Suli's position at the western end of the playa means that its waters are relatively less influenced by the concentrated mineral springs along the playa's northern boundary.[8] Its waters are also less saturated with potassium-rich carnallite than other southern lakes, such as Tuanjie.[9] However, the Bieletan subbasin as a whole—inclusive of S. Suli, Dabiele, and Xiaobiele—is the richest source of brine lithium in China, with an estimated store of 7.74 million metric tons (8.53 million short tons) of lithium chloride.[10] The lithium derives from hot springs located near Mount Buka Daban which now feed the Narin Gol (那稜郭勒, Nàléng Guōlēi) or Hongshui River[11] (t 紅水, s 红水, Hóngshuǐ Hé) that flows into East Taijinar Lake.[12] In the past, however, the springs lay within the "Kunlun" paleolake which until about 30,000 years ago produced a river which flowed north into a broad alluvial fan feeding the "Qarhan" paleolake in the Sanhu area.[13] Bieletan's lithium came both from deposits directly flowing into the area at the time and continuing contributions from the Urt Moron and other rivers arising in and flowing through the former alluvial plain.[14]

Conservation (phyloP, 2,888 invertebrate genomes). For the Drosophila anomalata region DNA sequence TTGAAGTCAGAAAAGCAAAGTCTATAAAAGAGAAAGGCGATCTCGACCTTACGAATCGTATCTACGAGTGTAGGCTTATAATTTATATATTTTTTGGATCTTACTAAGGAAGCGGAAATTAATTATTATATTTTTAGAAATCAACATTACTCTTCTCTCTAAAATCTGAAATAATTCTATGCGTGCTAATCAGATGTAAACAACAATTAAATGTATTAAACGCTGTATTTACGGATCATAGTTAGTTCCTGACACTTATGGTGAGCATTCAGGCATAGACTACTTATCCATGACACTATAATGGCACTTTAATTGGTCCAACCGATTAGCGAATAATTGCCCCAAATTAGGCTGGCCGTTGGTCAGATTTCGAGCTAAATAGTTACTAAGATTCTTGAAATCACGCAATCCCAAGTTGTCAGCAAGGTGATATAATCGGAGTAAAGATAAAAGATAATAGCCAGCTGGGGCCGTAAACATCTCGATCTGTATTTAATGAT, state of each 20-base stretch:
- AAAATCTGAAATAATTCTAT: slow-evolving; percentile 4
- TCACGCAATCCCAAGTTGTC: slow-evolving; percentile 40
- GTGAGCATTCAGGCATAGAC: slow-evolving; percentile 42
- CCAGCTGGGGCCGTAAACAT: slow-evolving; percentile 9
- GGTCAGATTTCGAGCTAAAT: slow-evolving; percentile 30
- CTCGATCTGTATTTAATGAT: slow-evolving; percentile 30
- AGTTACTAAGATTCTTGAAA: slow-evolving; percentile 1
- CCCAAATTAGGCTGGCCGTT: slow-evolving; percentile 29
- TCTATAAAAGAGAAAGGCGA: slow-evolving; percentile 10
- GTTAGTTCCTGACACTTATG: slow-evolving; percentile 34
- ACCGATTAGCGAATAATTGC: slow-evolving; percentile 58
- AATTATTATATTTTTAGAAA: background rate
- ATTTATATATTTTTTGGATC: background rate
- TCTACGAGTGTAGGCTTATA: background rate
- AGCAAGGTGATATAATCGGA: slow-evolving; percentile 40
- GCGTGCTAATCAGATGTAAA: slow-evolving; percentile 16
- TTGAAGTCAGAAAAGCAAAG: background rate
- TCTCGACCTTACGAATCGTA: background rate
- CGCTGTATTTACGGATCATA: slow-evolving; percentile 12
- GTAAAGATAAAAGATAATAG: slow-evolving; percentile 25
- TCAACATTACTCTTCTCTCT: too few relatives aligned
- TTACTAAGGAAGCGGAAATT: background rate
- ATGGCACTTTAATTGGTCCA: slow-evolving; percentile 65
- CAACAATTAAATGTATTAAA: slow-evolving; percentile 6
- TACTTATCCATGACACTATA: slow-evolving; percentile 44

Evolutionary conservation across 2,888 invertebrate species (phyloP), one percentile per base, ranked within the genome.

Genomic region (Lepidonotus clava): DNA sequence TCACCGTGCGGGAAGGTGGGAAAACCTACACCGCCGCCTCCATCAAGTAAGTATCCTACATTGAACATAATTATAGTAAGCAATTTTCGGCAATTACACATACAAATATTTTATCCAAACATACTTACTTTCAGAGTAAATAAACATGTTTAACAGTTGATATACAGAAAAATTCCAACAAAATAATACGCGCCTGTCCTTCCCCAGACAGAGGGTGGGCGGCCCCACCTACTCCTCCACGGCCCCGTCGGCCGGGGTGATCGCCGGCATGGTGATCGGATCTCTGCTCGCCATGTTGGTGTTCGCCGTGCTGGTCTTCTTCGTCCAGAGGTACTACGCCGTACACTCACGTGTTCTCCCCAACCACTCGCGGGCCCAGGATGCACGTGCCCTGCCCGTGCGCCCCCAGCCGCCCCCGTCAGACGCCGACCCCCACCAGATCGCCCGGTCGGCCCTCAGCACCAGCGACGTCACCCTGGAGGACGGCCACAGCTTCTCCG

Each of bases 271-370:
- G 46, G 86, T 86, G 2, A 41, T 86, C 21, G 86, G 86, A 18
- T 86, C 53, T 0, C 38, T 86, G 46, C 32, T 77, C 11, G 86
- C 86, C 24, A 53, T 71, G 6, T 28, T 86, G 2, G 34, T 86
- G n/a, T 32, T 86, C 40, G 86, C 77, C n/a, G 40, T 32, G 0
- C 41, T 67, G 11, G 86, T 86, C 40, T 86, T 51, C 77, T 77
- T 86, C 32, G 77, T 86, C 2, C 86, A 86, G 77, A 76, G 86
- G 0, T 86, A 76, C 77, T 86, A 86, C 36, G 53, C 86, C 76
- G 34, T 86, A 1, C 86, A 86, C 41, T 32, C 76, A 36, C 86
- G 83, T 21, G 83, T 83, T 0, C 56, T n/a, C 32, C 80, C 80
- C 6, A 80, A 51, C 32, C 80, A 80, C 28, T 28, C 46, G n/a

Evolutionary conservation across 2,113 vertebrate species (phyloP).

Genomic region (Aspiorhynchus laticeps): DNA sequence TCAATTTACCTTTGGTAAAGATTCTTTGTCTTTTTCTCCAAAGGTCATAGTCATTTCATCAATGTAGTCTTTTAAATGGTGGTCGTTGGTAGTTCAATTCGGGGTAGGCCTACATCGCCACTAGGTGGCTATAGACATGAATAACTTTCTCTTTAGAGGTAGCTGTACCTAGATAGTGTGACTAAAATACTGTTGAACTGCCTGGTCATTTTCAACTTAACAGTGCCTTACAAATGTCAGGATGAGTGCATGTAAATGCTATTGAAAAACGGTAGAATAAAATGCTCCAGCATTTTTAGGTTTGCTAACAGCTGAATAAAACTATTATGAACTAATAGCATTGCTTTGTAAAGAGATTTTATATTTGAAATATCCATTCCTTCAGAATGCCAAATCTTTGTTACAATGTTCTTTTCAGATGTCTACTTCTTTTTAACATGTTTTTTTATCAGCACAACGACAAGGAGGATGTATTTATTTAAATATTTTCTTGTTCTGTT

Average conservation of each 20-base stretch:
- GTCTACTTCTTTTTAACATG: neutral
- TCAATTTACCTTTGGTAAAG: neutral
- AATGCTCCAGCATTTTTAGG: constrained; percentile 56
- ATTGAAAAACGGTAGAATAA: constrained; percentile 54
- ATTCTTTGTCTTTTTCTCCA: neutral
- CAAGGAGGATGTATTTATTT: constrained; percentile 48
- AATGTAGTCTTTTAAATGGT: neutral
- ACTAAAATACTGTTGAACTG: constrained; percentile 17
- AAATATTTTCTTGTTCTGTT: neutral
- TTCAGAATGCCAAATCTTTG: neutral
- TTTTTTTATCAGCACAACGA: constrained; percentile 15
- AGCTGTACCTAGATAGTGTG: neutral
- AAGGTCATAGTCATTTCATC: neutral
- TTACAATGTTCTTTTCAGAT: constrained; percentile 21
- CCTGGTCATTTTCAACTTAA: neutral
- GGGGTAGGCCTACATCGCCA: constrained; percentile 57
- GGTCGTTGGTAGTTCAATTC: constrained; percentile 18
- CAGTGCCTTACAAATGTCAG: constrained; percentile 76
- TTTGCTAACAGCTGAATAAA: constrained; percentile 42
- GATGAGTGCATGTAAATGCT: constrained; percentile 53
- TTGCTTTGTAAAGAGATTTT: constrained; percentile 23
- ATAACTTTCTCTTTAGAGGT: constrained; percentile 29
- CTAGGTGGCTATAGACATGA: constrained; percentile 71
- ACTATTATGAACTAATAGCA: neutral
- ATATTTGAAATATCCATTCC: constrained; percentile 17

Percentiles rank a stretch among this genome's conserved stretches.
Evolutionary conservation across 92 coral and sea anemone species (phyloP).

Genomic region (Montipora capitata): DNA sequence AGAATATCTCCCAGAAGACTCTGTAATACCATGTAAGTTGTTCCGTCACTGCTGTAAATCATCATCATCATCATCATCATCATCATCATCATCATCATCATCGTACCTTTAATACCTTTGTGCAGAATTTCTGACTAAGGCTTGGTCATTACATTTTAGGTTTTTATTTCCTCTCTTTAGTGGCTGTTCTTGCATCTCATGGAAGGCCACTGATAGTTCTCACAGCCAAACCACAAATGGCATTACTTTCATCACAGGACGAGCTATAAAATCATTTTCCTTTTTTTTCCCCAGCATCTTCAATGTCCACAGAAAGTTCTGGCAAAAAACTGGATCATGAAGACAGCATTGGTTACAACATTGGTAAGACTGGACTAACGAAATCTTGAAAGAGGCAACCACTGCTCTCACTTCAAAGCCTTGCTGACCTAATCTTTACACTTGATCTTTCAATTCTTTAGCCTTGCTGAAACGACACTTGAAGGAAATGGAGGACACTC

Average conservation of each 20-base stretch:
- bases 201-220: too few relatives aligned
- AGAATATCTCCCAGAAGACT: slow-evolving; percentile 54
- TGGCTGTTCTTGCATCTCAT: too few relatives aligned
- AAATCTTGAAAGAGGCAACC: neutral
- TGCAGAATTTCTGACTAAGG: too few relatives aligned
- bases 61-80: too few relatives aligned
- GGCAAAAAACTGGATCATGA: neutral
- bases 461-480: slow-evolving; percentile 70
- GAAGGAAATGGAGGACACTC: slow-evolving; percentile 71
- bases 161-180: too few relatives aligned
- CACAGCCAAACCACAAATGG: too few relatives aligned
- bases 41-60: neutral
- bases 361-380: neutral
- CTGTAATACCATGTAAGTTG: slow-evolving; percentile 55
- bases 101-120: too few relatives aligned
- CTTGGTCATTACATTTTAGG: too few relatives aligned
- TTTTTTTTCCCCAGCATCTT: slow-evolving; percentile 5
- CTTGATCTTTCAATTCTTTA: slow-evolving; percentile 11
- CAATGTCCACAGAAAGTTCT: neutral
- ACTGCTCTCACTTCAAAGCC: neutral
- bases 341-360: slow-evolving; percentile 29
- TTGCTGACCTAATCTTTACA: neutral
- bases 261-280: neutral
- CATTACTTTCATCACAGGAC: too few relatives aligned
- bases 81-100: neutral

North of Suli Lake, the Sebei-1 and Sebei-2 gas fields form China's 4th-largest onshore reserve of natural gas, with production capacity of 4.95 billion cubic meters (175 billion cubic feet) per year. A pipeline connects it directly to Xining and Lanzhou.[15]

History

During the Neogene, tectonic shifts made the bed of Suli Lake the lowest point of the Qaidam Basin, 3,200 m (10,500 ft) below its ridge.[16]

The nearby gas fields were first exploited in 1974.[15]

See also

Notes

  1. ^ Misspelled Seni by Du & al.[4] and others.

References

Citations

  1. ^ a b c Zheng (1997), p. 15
  2. ^ a b c Yu & al. (2001), p. 62.
  3. ^ WYGP (2019).
  4. ^ a b Du & al. (2018), pp. 2–3.
  5. ^ Yu & al. (2009), p. 2.
  6. ^ Huang & al. (1997), p. 271.
  7. ^ Spencer & al. (1990), p. 397.
  8. ^ Spencer & al. (1990), pp. 398–399.
  9. ^ Spencer & al. (1990), pp. 404–405.
  10. ^ Yu & al. (2013), pp. 171–172.
  11. ^ Yu & al. (2013), pp. 177–178.